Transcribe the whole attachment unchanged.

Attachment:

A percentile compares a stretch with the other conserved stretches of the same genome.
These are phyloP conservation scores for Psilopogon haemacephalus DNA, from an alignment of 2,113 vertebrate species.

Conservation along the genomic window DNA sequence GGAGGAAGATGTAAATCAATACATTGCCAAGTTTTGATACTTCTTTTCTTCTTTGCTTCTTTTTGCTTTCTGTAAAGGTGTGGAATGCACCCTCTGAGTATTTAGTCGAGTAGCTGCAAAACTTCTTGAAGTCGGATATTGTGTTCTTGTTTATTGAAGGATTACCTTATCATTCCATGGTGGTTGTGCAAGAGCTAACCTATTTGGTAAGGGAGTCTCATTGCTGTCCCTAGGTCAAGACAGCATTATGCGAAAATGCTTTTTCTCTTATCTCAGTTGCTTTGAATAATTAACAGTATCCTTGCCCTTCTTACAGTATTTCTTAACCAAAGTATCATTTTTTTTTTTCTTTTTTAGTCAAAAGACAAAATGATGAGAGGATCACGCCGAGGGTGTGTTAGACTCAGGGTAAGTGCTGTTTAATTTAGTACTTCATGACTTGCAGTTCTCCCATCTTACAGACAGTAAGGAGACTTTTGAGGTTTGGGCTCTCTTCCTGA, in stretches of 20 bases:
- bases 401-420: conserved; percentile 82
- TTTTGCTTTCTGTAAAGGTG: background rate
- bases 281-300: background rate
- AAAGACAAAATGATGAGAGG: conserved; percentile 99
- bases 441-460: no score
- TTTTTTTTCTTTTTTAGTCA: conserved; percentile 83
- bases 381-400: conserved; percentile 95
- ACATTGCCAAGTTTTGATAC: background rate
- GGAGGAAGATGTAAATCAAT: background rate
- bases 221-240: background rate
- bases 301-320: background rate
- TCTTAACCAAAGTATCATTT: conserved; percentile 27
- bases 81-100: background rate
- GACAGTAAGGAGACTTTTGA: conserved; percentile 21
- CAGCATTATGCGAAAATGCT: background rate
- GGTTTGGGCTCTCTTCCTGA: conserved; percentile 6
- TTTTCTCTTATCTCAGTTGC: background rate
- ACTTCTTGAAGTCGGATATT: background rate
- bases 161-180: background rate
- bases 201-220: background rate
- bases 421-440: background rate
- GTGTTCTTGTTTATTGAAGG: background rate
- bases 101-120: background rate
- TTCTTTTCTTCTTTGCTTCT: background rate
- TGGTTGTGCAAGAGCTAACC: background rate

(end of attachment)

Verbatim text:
A percentile compares a stretch with the other conserved stretches of the same genome.
These are phyloP conservation scores for Psilopogon haemacephalus DNA, from an alignment of 2,113 vertebrate species.

Conservation along the genomic window DNA sequence GGAGGAAGATGTAAATCAATACATTGCCAAGTTTTGATACTTCTTTTCTTCTTTGCTTCTTTTTGCTTTCTGTAAAGGTGTGGAATGCACCCTCTGAGTATTTAGTCGAGTAGCTGCAAAACTTCTTGAAGTCGGATATTGTGTTCTTGTTTATTGAAGGATTACCTTATCATTCCATGGTGGTTGTGCAAGAGCTAACCTATTTGGTAAGGGAGTCTCATTGCTGTCCCTAGGTCAAGACAGCATTATGCGAAAATGCTTTTTCTCTTATCTCAGTTGCTTTGAATAATTAACAGTATCCTTGCCCTTCTTACAGTATTTCTTAACCAAAGTATCATTTTTTTTTTTCTTTTTTAGTCAAAAGACAAAATGATGAGAGGATCACGCCGAGGGTGTGTTAGACTCAGGGTAAGTGCTGTTTAATTTAGTACTTCATGACTTGCAGTTCTCCCATCTTACAGACAGTAAGGAGACTTTTGAGGTTTGGGCTCTCTTCCTGA, in stretches of 20 bases:
- bases 401-420: conserved; percentile 82
- TTTTGCTTTCTGTAAAGGTG: background rate
- bases 281-300: background rate
- AAAGACAAAATGATGAGAGG: conserved; percentile 99
- bases 441-460: no score
- TTTTTTTTCTTTTTTAGTCA: conserved; percentile 83
- bases 381-400: conserved; percentile 95
- ACATTGCCAAGTTTTGATAC: background rate
- GGAGGAAGATGTAAATCAAT: background rate
- bases 221-240: background rate
- bases 301-320: background rate
- TCTTAACCAAAGTATCATTT: conserved; percentile 27
- bases 81-100: background rate
- GACAGTAAGGAGACTTTTGA: conserved; percentile 21
- CAGCATTATGCGAAAATGCT: background rate
- GGTTTGGGCTCTCTTCCTGA: conserved; percentile 6
- TTTTCTCTTATCTCAGTTGC: background rate
- ACTTCTTGAAGTCGGATATT: background rate
- bases 161-180: background rate
- bases 201-220: background rate
- bases 421-440: background rate
- GTGTTCTTGTTTATTGAAGG: background rate
- bases 101-120: background rate
- TTCTTTTCTTCTTTGCTTCT: background rate
- TGGTTGTGCAAGAGCTAACC: background rate